Italian windows are purposeful. What they keep out is as important as what they let in.
Heat, light, air and people, too, all are closed out or welcomed in depending, in part, upon the season. Each window has multiple layers. From within one sees top to bottom curtains, long slim simple natural-colored panels of cotton with perhaps a hint of lace. Behind them are long paneless sheets of glass, which rattle in the wind. Beyond are rolled slats of wood or aluminum or folding wooden shutters creating a protective barrier against the outer world – light, heat, sound and people. If one lives on a lower level, between the long sheets of glass and the rolled slats lays gridded metal bars.
Open only occasionally, Italian windows keep the heat of the summer sun out and trap the fleeting winter heat within, no doubt, a functional visual expression of Mediterranean life. In summer the sun blazes casting long hot, sweaty shadows that invade interior spaces. In winter, if you live in a communal flat, heat visits only during the day and must be trapped within for nighttime warmth.
All the day they remain closed. Wondering down Italians streets, save for the multitude of voices that rise and fall (mostly rise) and the clatter of dishes long preparing lunch or dinner, it seems that no one resides within the flats that line the street. Blocks of windows with wooden slats rolled down or shuttered pulled closed.
All the night they remain closed. This time wondering down the street there is silence. Only later, long into the morning hours, can one finally say “bouna notte.” For in Italy dinners often do not end until well beyond ten and then still it is “bouna sera.” In le notte, there is a visual silence that is strangely repetitive of the afternoon, windows rolled shut.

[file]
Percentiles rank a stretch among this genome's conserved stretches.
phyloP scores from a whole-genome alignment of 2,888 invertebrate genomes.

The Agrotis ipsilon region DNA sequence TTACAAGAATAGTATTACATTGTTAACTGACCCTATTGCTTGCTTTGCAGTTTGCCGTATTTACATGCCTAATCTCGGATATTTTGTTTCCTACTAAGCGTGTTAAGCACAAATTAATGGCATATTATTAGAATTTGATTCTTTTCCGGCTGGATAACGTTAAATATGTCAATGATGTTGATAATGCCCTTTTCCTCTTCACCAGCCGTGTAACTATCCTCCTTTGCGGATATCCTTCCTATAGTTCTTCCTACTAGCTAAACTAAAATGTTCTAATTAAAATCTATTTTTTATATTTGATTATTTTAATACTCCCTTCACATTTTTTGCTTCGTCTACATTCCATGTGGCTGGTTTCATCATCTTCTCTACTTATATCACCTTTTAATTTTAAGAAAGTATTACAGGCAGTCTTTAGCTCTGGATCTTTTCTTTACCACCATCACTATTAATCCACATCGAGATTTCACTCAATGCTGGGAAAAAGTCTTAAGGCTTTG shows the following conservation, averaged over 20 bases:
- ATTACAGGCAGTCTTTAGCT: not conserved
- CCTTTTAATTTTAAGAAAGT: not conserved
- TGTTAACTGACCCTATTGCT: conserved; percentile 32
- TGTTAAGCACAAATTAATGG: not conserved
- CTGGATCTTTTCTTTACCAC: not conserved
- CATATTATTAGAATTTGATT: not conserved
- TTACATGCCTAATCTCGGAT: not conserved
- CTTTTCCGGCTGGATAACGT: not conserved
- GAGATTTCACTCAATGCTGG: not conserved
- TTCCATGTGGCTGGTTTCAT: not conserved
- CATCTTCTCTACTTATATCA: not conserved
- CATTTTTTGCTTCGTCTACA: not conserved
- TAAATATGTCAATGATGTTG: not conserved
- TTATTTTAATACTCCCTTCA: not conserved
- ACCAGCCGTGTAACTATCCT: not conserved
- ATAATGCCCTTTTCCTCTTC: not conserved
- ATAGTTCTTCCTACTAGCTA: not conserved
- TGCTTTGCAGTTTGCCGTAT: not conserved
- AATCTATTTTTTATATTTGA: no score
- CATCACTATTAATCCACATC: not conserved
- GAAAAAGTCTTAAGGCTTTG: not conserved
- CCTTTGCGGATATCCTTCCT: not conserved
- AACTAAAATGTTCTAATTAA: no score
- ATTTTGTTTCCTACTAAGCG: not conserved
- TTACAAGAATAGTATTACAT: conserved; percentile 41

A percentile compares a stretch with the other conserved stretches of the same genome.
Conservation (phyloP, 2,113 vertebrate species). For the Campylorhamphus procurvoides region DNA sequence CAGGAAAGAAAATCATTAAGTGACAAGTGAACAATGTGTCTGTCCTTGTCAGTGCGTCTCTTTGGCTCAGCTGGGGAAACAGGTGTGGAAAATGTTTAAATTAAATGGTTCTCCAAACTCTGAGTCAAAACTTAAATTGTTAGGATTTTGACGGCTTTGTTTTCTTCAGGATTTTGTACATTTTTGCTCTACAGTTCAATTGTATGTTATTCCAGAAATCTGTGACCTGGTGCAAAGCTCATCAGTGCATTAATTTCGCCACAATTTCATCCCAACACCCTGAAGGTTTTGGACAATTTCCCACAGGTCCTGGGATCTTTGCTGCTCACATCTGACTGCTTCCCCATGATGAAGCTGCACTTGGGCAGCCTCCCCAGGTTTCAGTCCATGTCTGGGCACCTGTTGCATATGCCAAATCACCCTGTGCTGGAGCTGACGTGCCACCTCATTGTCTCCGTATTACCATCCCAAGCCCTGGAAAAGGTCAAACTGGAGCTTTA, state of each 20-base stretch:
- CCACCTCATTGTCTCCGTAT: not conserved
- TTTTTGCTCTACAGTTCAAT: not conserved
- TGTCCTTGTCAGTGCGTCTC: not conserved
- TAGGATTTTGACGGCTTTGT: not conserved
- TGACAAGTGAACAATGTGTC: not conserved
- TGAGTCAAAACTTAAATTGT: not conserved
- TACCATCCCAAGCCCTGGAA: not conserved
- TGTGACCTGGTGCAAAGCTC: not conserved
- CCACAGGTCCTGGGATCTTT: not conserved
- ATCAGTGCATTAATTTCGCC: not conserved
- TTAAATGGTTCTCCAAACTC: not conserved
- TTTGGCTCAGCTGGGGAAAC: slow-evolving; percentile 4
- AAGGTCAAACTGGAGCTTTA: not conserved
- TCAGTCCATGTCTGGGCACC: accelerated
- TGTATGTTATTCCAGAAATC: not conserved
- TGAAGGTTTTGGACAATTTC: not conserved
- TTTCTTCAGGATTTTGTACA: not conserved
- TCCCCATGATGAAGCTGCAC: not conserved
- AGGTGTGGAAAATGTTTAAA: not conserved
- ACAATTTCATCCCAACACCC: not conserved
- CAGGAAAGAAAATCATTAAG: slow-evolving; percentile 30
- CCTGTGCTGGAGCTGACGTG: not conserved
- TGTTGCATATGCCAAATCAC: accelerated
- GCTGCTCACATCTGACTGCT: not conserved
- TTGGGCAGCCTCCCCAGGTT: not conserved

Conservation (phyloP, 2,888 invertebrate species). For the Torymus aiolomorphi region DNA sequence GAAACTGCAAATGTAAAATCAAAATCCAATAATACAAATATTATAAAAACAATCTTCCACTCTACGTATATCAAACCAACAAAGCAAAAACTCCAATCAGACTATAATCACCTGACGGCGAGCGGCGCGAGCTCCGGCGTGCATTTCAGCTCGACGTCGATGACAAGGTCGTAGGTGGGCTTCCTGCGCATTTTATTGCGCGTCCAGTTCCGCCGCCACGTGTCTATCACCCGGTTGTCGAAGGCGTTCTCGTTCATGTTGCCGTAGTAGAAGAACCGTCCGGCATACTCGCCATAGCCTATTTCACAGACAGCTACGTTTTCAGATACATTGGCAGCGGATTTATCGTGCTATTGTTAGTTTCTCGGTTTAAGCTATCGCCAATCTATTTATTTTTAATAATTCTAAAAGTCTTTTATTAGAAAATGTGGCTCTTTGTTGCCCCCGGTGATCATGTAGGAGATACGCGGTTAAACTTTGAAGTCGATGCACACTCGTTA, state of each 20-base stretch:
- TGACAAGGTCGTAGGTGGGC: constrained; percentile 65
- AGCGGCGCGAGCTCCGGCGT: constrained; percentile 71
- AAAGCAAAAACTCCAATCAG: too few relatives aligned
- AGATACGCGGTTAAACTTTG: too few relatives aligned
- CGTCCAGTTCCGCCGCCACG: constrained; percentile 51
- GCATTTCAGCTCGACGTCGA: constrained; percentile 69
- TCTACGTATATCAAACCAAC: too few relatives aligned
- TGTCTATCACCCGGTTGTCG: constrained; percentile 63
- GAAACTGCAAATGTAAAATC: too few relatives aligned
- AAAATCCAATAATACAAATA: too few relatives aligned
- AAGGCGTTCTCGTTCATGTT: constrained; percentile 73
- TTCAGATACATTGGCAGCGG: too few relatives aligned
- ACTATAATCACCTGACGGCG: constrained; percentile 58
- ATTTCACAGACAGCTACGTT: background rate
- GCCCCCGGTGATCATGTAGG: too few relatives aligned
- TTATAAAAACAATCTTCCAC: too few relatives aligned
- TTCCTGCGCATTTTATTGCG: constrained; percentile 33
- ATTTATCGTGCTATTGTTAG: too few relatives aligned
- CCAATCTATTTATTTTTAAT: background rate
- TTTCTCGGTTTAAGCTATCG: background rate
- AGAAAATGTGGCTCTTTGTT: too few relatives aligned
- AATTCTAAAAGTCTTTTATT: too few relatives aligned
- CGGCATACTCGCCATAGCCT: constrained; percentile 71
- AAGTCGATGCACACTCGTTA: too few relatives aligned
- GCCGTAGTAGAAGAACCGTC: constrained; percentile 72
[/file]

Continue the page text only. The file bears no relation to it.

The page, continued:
Day or night, a sort of visual silence permeates Italian streets, a longing for security. But, in brief moments the windows fly open – and then wide–open. A moment, perhaps a few hours, as if washing hot winds out and sweeping cool breezes in, or welcoming some light that they had not previously noticed. Then, again, they fly shut. The open windows appear like periods at the ends of long Italian sentences spoken with flying Italian arms.
Flatted frames of brown, like long sentences, repetitively dot exterior walls. By night they sing a silent lullaby. By day their voices echo emptiness. Yet the closed windows of Italy belie a deep cultural warmth – or perhaps they exemplify a cultural irony. For as warm as Italians may be it is a warmth felt, only, once on the other side of their cultural window.
All photographs copyright: Jean Grow